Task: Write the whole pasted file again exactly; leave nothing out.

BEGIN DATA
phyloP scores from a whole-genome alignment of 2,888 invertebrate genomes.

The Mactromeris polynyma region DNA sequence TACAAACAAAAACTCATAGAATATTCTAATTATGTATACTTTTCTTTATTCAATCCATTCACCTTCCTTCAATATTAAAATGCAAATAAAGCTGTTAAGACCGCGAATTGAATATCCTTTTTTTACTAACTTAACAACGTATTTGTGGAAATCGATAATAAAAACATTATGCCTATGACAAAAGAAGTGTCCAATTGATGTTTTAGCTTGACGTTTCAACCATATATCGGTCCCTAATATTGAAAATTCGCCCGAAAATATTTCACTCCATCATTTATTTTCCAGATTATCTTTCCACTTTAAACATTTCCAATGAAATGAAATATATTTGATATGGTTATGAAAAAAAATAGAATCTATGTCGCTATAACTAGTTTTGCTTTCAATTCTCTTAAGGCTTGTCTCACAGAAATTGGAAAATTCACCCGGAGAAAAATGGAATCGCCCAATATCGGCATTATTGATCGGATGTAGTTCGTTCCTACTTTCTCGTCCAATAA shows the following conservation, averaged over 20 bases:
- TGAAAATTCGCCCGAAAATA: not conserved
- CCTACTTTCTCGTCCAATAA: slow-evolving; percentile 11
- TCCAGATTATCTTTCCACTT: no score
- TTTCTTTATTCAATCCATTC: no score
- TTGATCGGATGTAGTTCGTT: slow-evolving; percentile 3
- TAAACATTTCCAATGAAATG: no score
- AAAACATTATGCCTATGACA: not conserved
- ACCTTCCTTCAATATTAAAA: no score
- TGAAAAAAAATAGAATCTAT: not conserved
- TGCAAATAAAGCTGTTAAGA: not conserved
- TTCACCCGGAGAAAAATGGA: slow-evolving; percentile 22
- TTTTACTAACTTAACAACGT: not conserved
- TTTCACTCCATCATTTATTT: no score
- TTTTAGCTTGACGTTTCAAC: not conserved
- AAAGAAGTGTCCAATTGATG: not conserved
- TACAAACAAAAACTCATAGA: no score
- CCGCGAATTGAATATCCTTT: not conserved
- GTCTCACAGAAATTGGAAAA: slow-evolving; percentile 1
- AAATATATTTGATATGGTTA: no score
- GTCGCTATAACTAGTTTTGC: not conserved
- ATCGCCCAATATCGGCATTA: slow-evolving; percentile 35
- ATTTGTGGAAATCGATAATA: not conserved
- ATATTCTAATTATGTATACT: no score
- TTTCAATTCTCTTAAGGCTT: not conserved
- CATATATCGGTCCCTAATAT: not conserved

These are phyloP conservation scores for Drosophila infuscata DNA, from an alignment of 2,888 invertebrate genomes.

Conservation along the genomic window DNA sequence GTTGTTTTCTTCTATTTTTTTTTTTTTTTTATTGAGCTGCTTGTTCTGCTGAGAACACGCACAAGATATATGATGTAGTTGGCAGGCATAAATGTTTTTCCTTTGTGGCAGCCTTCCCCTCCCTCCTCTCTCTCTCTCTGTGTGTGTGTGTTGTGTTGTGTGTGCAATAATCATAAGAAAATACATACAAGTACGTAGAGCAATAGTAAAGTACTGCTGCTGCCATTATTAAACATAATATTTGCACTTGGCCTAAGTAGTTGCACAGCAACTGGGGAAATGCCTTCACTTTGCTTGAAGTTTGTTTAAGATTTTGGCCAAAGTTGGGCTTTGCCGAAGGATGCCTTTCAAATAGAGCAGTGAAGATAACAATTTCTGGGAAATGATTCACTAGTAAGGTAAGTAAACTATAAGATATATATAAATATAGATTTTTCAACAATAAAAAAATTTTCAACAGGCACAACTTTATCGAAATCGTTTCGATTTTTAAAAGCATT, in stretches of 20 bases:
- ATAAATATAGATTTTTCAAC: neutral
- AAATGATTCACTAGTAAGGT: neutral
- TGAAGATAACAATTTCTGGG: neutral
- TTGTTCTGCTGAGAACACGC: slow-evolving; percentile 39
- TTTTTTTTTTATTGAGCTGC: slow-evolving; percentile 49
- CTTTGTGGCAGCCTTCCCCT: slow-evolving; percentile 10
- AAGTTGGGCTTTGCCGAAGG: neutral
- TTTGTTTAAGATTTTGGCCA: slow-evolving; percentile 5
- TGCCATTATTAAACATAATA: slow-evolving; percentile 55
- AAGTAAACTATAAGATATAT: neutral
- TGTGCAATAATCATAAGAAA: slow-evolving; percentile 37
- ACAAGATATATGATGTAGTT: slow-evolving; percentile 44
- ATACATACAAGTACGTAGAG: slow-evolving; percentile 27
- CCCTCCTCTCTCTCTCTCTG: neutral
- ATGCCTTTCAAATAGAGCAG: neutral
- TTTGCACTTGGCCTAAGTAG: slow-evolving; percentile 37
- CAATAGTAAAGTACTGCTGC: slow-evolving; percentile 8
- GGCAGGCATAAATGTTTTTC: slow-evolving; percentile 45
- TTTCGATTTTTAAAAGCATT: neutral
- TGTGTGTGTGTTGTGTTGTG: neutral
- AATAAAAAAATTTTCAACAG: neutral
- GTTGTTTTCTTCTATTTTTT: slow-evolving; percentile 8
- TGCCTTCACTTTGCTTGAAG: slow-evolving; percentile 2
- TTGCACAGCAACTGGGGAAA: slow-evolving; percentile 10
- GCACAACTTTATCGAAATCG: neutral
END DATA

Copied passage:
phyloP scores from a whole-genome alignment of 2,888 invertebrate genomes.

The Mactromeris polynyma region DNA sequence TACAAACAAAAACTCATAGAATATTCTAATTATGTATACTTTTCTTTATTCAATCCATTCACCTTCCTTCAATATTAAAATGCAAATAAAGCTGTTAAGACCGCGAATTGAATATCCTTTTTTTACTAACTTAACAACGTATTTGTGGAAATCGATAATAAAAACATTATGCCTATGACAAAAGAAGTGTCCAATTGATGTTTTAGCTTGACGTTTCAACCATATATCGGTCCCTAATATTGAAAATTCGCCCGAAAATATTTCACTCCATCATTTATTTTCCAGATTATCTTTCCACTTTAAACATTTCCAATGAAATGAAATATATTTGATATGGTTATGAAAAAAAATAGAATCTATGTCGCTATAACTAGTTTTGCTTTCAATTCTCTTAAGGCTTGTCTCACAGAAATTGGAAAATTCACCCGGAGAAAAATGGAATCGCCCAATATCGGCATTATTGATCGGATGTAGTTCGTTCCTACTTTCTCGTCCAATAA shows the following conservation, averaged over 20 bases:
- TGAAAATTCGCCCGAAAATA: not conserved
- CCTACTTTCTCGTCCAATAA: slow-evolving; percentile 11
- TCCAGATTATCTTTCCACTT: no score
- TTTCTTTATTCAATCCATTC: no score
- TTGATCGGATGTAGTTCGTT: slow-evolving; percentile 3
- TAAACATTTCCAATGAAATG: no score
- AAAACATTATGCCTATGACA: not conserved
- ACCTTCCTTCAATATTAAAA: no score
- TGAAAAAAAATAGAATCTAT: not conserved
- TGCAAATAAAGCTGTTAAGA: not conserved
- TTCACCCGGAGAAAAATGGA: slow-evolving; percentile 22
- TTTTACTAACTTAACAACGT: not conserved
- TTTCACTCCATCATTTATTT: no score
- TTTTAGCTTGACGTTTCAAC: not conserved
- AAAGAAGTGTCCAATTGATG: not conserved
- TACAAACAAAAACTCATAGA: no score
- CCGCGAATTGAATATCCTTT: not conserved
- GTCTCACAGAAATTGGAAAA: slow-evolving; percentile 1
- AAATATATTTGATATGGTTA: no score
- GTCGCTATAACTAGTTTTGC: not conserved
- ATCGCCCAATATCGGCATTA: slow-evolving; percentile 35
- ATTTGTGGAAATCGATAATA: not conserved
- ATATTCTAATTATGTATACT: no score
- TTTCAATTCTCTTAAGGCTT: not conserved
- CATATATCGGTCCCTAATAT: not conserved

These are phyloP conservation scores for Drosophila infuscata DNA, from an alignment of 2,888 invertebrate genomes.

Conservation along the genomic window DNA sequence GTTGTTTTCTTCTATTTTTTTTTTTTTTTTATTGAGCTGCTTGTTCTGCTGAGAACACGCACAAGATATATGATGTAGTTGGCAGGCATAAATGTTTTTCCTTTGTGGCAGCCTTCCCCTCCCTCCTCTCTCTCTCTCTGTGTGTGTGTGTTGTGTTGTGTGTGCAATAATCATAAGAAAATACATACAAGTACGTAGAGCAATAGTAAAGTACTGCTGCTGCCATTATTAAACATAATATTTGCACTTGGCCTAAGTAGTTGCACAGCAACTGGGGAAATGCCTTCACTTTGCTTGAAGTTTGTTTAAGATTTTGGCCAAAGTTGGGCTTTGCCGAAGGATGCCTTTCAAATAGAGCAGTGAAGATAACAATTTCTGGGAAATGATTCACTAGTAAGGTAAGTAAACTATAAGATATATATAAATATAGATTTTTCAACAATAAAAAAATTTTCAACAGGCACAACTTTATCGAAATCGTTTCGATTTTTAAAAGCATT, in stretches of 20 bases:
- ATAAATATAGATTTTTCAAC: neutral
- AAATGATTCACTAGTAAGGT: neutral
- TGAAGATAACAATTTCTGGG: neutral
- TTGTTCTGCTGAGAACACGC: slow-evolving; percentile 39
- TTTTTTTTTTATTGAGCTGC: slow-evolving; percentile 49
- CTTTGTGGCAGCCTTCCCCT: slow-evolving; percentile 10
- AAGTTGGGCTTTGCCGAAGG: neutral
- TTTGTTTAAGATTTTGGCCA: slow-evolving; percentile 5
- TGCCATTATTAAACATAATA: slow-evolving; percentile 55
- AAGTAAACTATAAGATATAT: neutral
- TGTGCAATAATCATAAGAAA: slow-evolving; percentile 37
- ACAAGATATATGATGTAGTT: slow-evolving; percentile 44
- ATACATACAAGTACGTAGAG: slow-evolving; percentile 27
- CCCTCCTCTCTCTCTCTCTG: neutral
- ATGCCTTTCAAATAGAGCAG: neutral
- TTTGCACTTGGCCTAAGTAG: slow-evolving; percentile 37
- CAATAGTAAAGTACTGCTGC: slow-evolving; percentile 8
- GGCAGGCATAAATGTTTTTC: slow-evolving; percentile 45
- TTTCGATTTTTAAAAGCATT: neutral
- TGTGTGTGTGTTGTGTTGTG: neutral
- AATAAAAAAATTTTCAACAG: neutral
- GTTGTTTTCTTCTATTTTTT: slow-evolving; percentile 8
- TGCCTTCACTTTGCTTGAAG: slow-evolving; percentile 2
- TTGCACAGCAACTGGGGAAA: slow-evolving; percentile 10
- GCACAACTTTATCGAAATCG: neutral